PricewaterhouseCooper (PwC) is among the most lucrative corporations in the nation, but for Tim Ryan, the recently named U.S. Chairman, the road to the boardroom started in a grocery store.
For someone whose father worked as an electric company lineman and whose mother who worked as a grocery store cashier, the trajectory to Chairman at one of the largest companies in the world was not forged by privilege. The avid marathon runner and father of six remembers how he learned to relate to people while working in the produce department of a local business.
"When I was in high school, I used to work in a supermarket that was a small, family-owned chain. It was known for high-end customer service, and that's where I learned about how to treat customers, who today are clients," Ryan said.
He stayed at that job for the next decade and the lessons he gathered there led him to apply for admission at nearby Boston College. It seemed a world away from his humble hometown of Dedham, Massachusetts. Arriving on campus was the wake-up call he needed, even noting slight embarrassment as he and his father looked at the affluent legacy families all around them.
Yet it was not long before the first generation college graduate started to fit in with his classmates and catch the academic eye of a mentor that suggested public accounting as a possible career path.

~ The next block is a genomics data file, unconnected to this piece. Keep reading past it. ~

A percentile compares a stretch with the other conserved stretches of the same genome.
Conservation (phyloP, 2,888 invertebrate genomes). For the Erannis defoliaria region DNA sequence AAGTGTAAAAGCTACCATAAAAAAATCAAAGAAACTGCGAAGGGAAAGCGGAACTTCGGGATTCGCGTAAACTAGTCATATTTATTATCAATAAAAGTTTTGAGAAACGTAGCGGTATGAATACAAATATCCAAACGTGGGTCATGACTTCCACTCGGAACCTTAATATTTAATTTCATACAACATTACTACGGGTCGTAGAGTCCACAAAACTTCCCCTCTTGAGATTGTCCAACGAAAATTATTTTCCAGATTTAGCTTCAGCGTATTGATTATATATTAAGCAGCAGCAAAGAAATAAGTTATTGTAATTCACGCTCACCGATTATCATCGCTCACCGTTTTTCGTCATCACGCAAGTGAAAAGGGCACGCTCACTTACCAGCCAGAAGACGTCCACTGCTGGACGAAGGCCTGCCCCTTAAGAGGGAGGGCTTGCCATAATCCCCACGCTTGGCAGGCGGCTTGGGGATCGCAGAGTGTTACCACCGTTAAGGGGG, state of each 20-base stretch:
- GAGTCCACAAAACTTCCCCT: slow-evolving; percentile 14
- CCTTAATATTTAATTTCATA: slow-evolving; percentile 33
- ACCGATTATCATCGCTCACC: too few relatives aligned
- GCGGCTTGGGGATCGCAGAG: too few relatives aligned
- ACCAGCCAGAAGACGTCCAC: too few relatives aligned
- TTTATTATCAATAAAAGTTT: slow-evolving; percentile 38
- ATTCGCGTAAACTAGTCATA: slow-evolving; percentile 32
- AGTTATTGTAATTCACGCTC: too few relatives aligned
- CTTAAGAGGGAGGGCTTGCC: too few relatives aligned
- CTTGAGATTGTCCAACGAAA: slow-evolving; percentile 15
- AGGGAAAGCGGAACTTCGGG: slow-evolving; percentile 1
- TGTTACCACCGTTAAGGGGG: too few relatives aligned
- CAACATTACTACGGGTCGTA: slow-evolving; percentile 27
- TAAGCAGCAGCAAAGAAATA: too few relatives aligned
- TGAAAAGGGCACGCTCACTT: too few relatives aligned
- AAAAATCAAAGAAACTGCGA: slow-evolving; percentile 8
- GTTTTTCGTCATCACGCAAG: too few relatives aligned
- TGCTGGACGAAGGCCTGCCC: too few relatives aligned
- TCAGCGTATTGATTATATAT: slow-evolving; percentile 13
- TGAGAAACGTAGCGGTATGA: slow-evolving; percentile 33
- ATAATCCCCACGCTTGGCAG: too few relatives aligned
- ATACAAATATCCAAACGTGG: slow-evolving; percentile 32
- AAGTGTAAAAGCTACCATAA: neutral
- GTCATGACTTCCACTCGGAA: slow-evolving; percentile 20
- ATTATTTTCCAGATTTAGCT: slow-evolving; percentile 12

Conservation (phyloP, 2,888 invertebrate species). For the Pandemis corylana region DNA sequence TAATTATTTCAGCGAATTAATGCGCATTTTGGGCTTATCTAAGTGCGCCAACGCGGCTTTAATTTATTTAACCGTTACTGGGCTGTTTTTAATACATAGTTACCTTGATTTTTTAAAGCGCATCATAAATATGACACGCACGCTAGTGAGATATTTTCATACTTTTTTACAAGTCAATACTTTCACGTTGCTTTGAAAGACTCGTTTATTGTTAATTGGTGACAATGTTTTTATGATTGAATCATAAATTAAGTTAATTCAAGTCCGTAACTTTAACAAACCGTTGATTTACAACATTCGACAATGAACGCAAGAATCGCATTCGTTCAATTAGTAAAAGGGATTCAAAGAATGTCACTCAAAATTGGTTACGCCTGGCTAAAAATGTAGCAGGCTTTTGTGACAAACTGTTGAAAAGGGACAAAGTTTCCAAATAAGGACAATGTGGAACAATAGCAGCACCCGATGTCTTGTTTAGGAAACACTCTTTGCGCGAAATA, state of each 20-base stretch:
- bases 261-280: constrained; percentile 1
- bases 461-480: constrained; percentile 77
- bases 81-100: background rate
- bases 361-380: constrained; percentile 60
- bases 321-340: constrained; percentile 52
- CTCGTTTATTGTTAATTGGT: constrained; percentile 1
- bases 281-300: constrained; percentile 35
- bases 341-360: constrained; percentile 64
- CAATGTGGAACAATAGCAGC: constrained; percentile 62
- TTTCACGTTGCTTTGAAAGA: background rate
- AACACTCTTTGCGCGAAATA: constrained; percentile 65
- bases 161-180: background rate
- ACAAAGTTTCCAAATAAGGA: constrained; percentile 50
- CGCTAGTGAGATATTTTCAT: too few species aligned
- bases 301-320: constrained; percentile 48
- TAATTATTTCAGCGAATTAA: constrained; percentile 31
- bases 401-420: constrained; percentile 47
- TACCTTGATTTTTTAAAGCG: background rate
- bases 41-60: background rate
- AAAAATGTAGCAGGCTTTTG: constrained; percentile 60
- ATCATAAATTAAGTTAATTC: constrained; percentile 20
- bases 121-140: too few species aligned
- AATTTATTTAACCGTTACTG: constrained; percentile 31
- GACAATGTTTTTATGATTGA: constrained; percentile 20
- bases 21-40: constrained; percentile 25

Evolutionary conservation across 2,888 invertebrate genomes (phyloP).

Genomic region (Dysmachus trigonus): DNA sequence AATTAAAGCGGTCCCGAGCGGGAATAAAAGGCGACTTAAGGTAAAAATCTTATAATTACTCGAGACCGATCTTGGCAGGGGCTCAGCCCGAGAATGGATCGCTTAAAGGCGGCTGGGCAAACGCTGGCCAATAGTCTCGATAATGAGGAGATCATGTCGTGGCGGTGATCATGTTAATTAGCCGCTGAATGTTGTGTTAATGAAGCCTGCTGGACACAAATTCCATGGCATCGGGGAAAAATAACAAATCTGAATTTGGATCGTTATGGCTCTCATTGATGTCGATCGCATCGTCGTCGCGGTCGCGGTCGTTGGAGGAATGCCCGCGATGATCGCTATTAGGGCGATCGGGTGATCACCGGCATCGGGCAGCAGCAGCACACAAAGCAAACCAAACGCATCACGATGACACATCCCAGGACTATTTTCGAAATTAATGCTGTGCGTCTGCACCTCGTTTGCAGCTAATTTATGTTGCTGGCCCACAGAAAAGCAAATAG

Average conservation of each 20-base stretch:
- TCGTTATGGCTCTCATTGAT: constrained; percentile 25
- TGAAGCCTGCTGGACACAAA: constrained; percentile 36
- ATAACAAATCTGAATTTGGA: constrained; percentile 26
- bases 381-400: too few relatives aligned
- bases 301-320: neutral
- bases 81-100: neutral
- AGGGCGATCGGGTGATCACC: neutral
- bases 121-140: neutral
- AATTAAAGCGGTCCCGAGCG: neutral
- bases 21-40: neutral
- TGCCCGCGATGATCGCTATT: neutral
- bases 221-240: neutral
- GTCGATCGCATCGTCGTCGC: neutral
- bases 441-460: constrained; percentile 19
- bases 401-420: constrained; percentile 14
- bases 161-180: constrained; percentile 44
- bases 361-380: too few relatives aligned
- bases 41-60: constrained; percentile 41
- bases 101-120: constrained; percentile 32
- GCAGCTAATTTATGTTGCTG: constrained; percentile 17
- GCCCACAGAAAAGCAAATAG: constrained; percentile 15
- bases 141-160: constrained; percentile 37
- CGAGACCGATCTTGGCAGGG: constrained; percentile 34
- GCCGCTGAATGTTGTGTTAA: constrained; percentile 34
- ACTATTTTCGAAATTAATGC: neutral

Given the entrepreneurial streak in the executive-to-be, a focus on accounting seemed to be a match made in business heaven.
"At the time, I thought public accounting was working for the government, but what (my mentor) saw was that it was about dealing with people rather than technical brilliance," Ryan said. "He knew, given my background, that I understood that you have to know how to listen--and the rest is history."
Academic prowess soon developed into the career opportunities he was seeking since a high school biology teacher told him success would always elude him. Even before PwC came calling in June 1988, he had already learned a crucial tenet of leadership when he was chided in his youth by a storeowner.
The lesson was simple: leadership is not making everyone like you; it is getting the most out of the people who work for you.
Starting on that balmy Boston morning, wearing a suit his mother helped him pick out, Ryan's journey to the top of PwC was underway, complete with a moderate financial crisis by 1990. The epicenter was New Hampshire and the person is charge was...